Classic Formulas

Arlo, Another Farm Herbal Success!

Yesterday the vet arrived to euthanize Arlo.  He had been suffering for almost three days with urinary calculi blocking his ability to pee.  He had been in a lot of pain, was heaving and groaning.  From the start of his illness, we were told that his prognosis was really bad.  It turns out that wethers, castrated male ruminants, easily have this issue.  The vet said she sees at least two cases a month in her practice and that she could count on one hand the number that had survived.  The western medical treatment is ammonium chloride, which is meant to break down the stones.  It is rarely effective.

We love Arlo.  We also have his cousins, Mary Agnes and Whisper.  They are all Gotland sheep with spectacular silver-grey wool.  I’ve learned to spin and just finished my first knitted item with the yarn. Working with the fiber from these sheep has added to my appreciation of them.

Anyway, how could I not at least TRY giving him herbs?  I find it so challenging with animals given their reluctance to talk.  With so little to go on, what could I do?  I was encouraged by my recent success with my horse Jasper, who is still […]

By |2021-03-06T07:25:45-08:00March 6th, 2021|Classic Formulas|0 Comments

Great Turning

Below is an excerpt from the syllabus for the White Pine 2021 Graduate Mentorship Program. This excerpt explains the meaning of what I call Great Turning and its application for practitioners of Traditional East Asian Medicine:

The Graduate Mentorship Program has been running since 2003.  This upcoming course, starting this March, 2021, is the 9th time I have taught it. Since the start, my understanding has deepened through experience, both in the clinic, through study, with students, and in life. In this rendition of the program, not only have the principles become crystalized and embodied for me, but I also feel that my articulation of them has evolved.  Being a teacher is not only about knowing one’s material: unless there is a clear articulation that meets the student in a way that clarifies and open’s receptivity, the material cannot find a home within the student.  While teaching, I always have the question, “Am I making sense to you?” I want you to have a sense of “aha!” and “Yes! I SEE!” I want you to have the experience of the murky confusion coming clear. I’ve learned that this happens when the foundational principles are sound.  Only then does the material find its natural place in your mind and heart.  The Graduate Mentorship Program’s foundational […]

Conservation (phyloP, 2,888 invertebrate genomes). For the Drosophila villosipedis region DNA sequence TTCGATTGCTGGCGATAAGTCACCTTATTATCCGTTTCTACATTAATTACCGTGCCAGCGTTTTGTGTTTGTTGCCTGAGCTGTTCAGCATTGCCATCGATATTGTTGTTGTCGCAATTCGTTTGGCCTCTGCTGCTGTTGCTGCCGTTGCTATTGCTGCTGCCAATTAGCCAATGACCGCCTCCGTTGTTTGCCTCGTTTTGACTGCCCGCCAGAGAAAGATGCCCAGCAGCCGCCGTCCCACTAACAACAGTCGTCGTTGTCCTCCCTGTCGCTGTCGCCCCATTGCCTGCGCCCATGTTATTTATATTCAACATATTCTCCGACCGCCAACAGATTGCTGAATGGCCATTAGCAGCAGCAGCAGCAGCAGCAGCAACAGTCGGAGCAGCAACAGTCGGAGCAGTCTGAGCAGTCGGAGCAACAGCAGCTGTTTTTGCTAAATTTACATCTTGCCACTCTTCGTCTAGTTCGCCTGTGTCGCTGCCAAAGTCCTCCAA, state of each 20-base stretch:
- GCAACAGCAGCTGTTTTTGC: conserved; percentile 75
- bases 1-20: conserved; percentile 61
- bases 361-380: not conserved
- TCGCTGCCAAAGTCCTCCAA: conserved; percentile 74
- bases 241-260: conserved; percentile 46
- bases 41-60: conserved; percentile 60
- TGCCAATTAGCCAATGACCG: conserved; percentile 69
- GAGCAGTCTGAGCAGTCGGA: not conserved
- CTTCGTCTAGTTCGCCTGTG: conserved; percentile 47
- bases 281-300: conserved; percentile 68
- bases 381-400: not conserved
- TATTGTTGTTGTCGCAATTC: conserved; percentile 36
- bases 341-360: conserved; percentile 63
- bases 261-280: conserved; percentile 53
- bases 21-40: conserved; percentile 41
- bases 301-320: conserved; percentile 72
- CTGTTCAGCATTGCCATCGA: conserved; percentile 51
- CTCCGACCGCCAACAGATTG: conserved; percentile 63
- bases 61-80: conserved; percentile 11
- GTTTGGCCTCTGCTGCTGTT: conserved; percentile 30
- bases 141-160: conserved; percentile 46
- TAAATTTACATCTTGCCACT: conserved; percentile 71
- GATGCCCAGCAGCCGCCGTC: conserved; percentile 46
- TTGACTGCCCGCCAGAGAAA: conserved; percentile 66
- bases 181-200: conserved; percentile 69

Treatment of Mutes: Children and Horses

In Chinese medicine, treating young children is sometimes referred to as the treatment of mutes.  This points to the fact that young children are unable to communicate their experience with words.  Practitioners have to rely on signs, most often with the help of the parents.  Does the child throw off their blankets at night or do they want more covers?  Are they clingy or resistant to being held?  Is their cry loud or whimpery?  Treating animals is much the same.  Though, as a practitioner, I try to hone my observation skills, like most practitioners, I also rely on the patient’s verbal articulation of their experience.  Treating beings who cannot express this way can be quite difficult.  This is why my confidence in treating animals is shaky.

A recent case in point:  My horse Jasper has had a chronic cough.  It was never a bad cough but enough that I noticed.  Over time I have tried moistening his hay in case it was caused by dust and I’ve tried several herbal formulas.  Admittedly, the formulas I chose were not well thought out.  It was more of a “maybe I’ll try this” approach.  I think this approach is common for practitioners when we don’t have a lot of confidence and part of the reason for […]

By |2021-01-25T06:12:01-08:00January 25th, 2021|Classic Formulas, Yu Guo-Jun|0 Comments